The Cool School: Writings from America’s Hip Underground

Anatole Broyard:

“As he was the illegitament son of the Lost Generation, the hipster was really nowhere. And, just as amputees often seem to localize their strongest sensations in the missing limb, so the hipster longed, from the very beginning, to be somewhere.”

“Since articulateness is a condition for, if not actually a cause of, anxiety, the hipster relieved his anxiety by disarticulating himself. He cut the world down to size.”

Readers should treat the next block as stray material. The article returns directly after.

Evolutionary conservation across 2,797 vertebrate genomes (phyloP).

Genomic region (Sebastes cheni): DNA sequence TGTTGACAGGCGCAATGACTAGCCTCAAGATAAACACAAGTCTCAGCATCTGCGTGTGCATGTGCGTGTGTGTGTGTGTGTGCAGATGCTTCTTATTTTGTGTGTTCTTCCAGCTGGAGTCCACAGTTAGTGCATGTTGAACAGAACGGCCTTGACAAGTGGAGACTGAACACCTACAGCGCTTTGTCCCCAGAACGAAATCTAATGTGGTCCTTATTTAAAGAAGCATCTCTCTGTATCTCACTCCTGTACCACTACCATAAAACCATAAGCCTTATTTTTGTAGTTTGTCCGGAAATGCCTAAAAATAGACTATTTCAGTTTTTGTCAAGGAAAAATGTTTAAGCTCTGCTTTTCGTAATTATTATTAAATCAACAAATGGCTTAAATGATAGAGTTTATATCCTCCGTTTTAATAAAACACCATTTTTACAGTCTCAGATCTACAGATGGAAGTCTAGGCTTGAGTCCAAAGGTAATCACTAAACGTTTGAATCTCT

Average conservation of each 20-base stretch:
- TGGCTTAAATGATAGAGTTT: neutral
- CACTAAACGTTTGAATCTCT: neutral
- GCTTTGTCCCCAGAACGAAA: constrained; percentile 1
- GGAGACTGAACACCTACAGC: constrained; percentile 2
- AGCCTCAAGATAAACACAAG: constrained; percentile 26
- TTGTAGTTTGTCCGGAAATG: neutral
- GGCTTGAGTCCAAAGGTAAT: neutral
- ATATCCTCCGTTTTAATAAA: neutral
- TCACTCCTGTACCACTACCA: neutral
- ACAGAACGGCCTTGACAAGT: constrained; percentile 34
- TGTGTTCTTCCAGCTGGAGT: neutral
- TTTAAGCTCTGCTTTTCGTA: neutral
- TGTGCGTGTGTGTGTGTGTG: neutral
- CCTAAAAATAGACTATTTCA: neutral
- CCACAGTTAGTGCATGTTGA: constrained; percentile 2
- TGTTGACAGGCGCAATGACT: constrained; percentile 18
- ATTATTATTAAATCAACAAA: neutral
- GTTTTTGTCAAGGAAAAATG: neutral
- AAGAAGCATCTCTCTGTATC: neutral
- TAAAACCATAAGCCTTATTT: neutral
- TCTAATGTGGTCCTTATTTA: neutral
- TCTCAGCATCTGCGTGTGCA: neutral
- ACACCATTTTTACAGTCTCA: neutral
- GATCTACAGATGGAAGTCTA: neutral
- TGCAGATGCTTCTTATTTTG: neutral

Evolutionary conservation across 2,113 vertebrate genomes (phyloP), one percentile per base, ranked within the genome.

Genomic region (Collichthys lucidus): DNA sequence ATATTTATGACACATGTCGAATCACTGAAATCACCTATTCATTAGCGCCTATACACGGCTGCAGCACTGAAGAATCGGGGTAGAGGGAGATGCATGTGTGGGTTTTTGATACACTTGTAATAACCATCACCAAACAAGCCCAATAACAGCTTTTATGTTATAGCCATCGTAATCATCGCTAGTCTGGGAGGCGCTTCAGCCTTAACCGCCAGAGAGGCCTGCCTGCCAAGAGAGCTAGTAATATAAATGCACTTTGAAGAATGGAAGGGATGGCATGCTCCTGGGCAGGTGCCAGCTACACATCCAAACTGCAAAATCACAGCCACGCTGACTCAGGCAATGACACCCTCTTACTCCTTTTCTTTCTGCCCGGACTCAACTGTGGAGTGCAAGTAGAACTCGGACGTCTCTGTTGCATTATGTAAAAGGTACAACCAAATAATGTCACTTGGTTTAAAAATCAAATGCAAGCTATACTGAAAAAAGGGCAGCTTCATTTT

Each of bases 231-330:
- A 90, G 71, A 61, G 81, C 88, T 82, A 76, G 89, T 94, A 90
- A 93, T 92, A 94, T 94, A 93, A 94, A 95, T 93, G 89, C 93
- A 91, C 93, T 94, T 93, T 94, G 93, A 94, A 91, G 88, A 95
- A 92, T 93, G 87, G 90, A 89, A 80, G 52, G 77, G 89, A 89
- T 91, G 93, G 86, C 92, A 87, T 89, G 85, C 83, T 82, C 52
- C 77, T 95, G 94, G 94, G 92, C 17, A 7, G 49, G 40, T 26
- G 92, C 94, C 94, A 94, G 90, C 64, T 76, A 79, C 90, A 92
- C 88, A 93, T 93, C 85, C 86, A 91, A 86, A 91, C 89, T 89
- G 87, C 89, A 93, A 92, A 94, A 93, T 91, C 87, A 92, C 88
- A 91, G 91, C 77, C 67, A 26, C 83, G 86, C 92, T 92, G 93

“There were no neutral words in this vocabulary, it was put up or shut up, a purely polemical language in which every word had a job of evaluation as well as designation. These evaluations were absolute; the hipster banished all comparatives. Every thing was dichotomously said, gone, out of this world of nowhere. Sad, beat, or a drag.”

“Carrying his language and his new philosophy like concealed weapons, the hipster set out to conquer the world.”

 

Read The Cool School: Writings from America’s Hip Underground, edited by Glenn O’Brien